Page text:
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Tuesday, 30 December 2008

Al Azhar Park & Khan El Khalili

Yesterday I spent a few hours with friends old and new.

We met up outside Mogamma and took a taxi up to Al Azhar Park. (10LE due to our fantastic bargaining skills!). The entrance fee cost 28LE for the 4 of us.

I have only been to Al Azhar Park once before, in the dark, so it was great to see it in the day time. 2 of the others had never been before at all. If you have never been it is a very attractive, well-maintained place with landscaped gardens, including many water features.

There are fabulous views over all of Cairo – it is close to the Moqattam Hills and the Citadel and, because the air was so clear yesterday, we also managed to catch a glimpse of the pyramids in the distance.

There are a number of cafes and restaurants dotted around but be warned they all have minimum charges varying from 25LE to 55LE per person. Luckily I had stopped off at the Giza bakery on the way and my 8.5LE bag of buns served us well and is feeding me today too! We were rather thirsty but came across a little stall selling cans of drink and icecreams.

We stayed there until sunset and the muted blues and oranges of the sky were lovely.

We then took a taxi (10LE again – more fantastic bargaining skills !) over to Khan El Khalili. We visited Al Hussein Mosque. We went in the women’s entrance. It was crowded with women and children pushing and shoving and we went through to the area where it is claimed that the head of the Prophet’s (pboh) grandson is kept. To be honest, we didn’t really find the experience of visiting this mosque uplifting. It was a shame I think that we couldn’t go into the main area which, glimpsed through the mens door, seemed to be very different from what we were able to see. Next time it would be nice to visit Al Azhar Mosque if its possible to contrast the two.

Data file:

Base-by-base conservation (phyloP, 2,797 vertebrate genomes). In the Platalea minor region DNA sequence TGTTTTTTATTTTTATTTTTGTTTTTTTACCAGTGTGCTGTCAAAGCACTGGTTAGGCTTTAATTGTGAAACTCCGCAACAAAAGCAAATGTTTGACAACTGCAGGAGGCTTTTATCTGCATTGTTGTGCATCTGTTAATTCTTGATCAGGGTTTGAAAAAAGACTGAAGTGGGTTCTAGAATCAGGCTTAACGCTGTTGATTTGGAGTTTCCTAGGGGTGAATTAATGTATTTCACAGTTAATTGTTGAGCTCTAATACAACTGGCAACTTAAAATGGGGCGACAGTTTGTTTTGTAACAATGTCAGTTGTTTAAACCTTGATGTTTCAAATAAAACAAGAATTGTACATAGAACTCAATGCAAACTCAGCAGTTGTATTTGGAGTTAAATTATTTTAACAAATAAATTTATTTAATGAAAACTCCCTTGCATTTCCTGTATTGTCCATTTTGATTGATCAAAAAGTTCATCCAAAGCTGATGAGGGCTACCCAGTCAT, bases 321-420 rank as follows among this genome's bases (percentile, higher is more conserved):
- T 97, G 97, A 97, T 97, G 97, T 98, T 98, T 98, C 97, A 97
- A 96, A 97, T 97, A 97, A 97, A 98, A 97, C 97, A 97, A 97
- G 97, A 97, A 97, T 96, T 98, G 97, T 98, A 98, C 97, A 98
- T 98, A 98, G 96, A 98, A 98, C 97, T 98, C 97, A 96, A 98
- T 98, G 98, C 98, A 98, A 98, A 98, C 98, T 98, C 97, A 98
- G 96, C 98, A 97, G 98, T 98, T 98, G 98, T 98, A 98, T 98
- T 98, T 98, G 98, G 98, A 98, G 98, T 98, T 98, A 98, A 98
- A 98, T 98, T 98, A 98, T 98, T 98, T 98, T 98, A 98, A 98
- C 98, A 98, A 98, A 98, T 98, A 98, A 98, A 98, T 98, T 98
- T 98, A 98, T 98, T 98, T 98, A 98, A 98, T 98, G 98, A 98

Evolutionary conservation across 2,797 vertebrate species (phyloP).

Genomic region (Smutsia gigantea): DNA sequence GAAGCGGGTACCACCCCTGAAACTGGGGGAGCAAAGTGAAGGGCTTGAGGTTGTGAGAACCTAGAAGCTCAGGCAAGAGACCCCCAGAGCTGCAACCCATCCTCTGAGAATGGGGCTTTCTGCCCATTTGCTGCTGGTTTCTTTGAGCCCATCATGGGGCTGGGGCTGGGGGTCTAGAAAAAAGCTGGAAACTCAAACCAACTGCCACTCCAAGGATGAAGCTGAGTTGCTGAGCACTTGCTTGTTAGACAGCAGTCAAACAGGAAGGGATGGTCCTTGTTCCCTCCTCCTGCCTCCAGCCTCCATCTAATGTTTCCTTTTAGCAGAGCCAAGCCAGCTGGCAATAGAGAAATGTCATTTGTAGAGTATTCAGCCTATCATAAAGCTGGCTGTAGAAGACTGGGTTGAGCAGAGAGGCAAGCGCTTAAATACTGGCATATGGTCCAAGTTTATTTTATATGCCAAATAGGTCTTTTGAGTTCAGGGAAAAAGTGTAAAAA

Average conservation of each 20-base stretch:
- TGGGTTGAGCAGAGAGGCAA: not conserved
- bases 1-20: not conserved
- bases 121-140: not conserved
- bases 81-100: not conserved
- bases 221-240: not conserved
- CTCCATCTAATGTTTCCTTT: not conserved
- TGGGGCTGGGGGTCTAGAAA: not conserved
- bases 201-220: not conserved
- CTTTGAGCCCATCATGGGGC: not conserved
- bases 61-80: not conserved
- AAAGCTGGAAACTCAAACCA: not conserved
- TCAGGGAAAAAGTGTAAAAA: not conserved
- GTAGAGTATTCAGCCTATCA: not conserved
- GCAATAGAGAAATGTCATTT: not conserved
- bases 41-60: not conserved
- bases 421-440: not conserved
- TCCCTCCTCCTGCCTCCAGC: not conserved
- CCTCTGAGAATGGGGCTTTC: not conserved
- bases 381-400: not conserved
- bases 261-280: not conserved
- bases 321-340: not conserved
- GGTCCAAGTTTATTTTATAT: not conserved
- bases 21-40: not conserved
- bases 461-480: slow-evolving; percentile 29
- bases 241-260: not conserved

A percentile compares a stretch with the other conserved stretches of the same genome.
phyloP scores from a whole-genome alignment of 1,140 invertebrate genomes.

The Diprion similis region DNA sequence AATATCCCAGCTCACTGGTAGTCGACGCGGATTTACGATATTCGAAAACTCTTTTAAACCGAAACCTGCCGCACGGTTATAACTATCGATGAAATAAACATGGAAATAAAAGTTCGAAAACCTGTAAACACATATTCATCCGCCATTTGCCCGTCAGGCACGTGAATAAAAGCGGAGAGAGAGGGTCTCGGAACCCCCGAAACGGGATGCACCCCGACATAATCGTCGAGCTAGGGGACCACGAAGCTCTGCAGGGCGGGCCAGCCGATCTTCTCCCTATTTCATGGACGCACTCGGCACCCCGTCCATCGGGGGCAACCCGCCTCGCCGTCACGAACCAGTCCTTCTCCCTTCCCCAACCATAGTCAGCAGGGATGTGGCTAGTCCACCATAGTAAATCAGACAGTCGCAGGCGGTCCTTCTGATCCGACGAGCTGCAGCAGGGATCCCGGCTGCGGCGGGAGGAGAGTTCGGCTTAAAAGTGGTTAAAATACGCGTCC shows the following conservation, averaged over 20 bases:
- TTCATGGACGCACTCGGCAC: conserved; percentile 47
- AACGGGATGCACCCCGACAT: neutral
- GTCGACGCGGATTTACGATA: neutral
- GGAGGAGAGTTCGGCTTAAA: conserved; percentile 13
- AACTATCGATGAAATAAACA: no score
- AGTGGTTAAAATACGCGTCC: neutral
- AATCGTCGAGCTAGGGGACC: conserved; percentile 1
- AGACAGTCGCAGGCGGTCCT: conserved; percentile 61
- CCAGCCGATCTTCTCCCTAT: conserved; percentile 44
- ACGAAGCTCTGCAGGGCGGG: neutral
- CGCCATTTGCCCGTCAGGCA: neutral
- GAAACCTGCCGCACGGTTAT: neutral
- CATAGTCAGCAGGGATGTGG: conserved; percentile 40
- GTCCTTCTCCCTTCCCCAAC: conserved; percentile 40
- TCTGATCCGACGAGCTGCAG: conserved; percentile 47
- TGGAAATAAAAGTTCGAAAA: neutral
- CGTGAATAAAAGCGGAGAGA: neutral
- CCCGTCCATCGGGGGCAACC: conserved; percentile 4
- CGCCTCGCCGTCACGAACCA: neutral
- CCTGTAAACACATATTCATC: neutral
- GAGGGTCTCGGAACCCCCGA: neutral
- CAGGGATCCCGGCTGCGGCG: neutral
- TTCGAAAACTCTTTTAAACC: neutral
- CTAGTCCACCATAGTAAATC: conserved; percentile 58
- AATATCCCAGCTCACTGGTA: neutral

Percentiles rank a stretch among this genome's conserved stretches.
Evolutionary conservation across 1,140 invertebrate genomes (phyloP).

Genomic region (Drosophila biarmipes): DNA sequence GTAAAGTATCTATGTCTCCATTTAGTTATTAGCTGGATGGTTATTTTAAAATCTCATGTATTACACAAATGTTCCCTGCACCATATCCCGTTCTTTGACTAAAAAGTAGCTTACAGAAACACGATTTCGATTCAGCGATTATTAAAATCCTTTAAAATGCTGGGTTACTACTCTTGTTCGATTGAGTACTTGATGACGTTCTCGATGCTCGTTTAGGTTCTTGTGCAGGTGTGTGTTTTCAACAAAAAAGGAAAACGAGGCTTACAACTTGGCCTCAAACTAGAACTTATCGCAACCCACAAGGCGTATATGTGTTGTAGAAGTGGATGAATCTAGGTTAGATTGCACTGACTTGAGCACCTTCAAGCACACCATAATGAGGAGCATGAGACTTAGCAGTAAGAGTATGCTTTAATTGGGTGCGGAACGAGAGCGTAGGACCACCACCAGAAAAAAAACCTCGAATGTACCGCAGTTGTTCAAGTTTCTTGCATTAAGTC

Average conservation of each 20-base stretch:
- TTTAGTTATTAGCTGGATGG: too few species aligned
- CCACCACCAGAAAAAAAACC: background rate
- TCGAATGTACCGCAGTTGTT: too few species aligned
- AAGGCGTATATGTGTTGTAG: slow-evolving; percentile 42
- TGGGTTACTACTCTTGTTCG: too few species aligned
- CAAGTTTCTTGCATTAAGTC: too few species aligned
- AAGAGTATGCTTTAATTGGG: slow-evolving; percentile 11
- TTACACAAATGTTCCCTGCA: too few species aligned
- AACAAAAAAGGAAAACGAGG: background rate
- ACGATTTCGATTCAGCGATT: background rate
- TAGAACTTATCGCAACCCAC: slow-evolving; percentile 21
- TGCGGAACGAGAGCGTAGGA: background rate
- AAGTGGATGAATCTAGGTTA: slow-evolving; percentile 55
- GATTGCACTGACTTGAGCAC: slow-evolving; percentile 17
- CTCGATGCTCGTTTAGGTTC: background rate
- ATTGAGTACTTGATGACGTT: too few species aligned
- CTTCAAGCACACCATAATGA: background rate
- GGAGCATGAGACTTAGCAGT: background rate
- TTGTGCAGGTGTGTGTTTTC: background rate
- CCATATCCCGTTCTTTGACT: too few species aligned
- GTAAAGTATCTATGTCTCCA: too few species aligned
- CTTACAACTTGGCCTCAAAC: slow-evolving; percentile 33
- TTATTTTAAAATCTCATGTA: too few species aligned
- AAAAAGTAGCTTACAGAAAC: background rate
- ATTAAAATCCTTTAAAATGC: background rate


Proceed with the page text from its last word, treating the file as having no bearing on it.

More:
We then made our way to eat at the Naguib Mahfouz Cafe/Restaurant. The restaurant has quite a plain, simple grace to it and served ‘traditional’ Egyptian food in an upmarket way, prices not too bad as a treat, but its definately not GAD!!! (Falafels or koshari 14LE, other dishes - chickens, pigeons etc 60-70LE)

After that, we took a wander round Khan El Khalili. I’ve managed to avoid this place in all my time in Egypt and it was much quieter than I had imagined, and I was very pleasantly surprised at the low-key hassle we got from the shopkeepers. Some of them are very funny – ‘everything here is 100% discount’ ‘everything here today is free’ ‘how can I part you from your money today’ ‘whatever you want I have it’. All lit up in the dark it was like an Aladdin’s Cave. Here you could buy lots of brassware, scarves, galibayas, perfumes, rugs, lamps. Worth a visit after all.

Another 10LE taxi took us back to Ramses Station where we went our separate ways by bus and metro.
It was a beautiful relaxing day with many different impressions of Cairo, ancient and modern, blending themselves together in that unique Cairean style.


It was an amazing day for me seeing Cairo in a way I had never seen it before. The park is high above the city, green, with water features everywhere; tranquil above the noise and bustle of the city and the view was wonderful. At sunset the buildings old and new were outlined through pastel colours of the evening sky.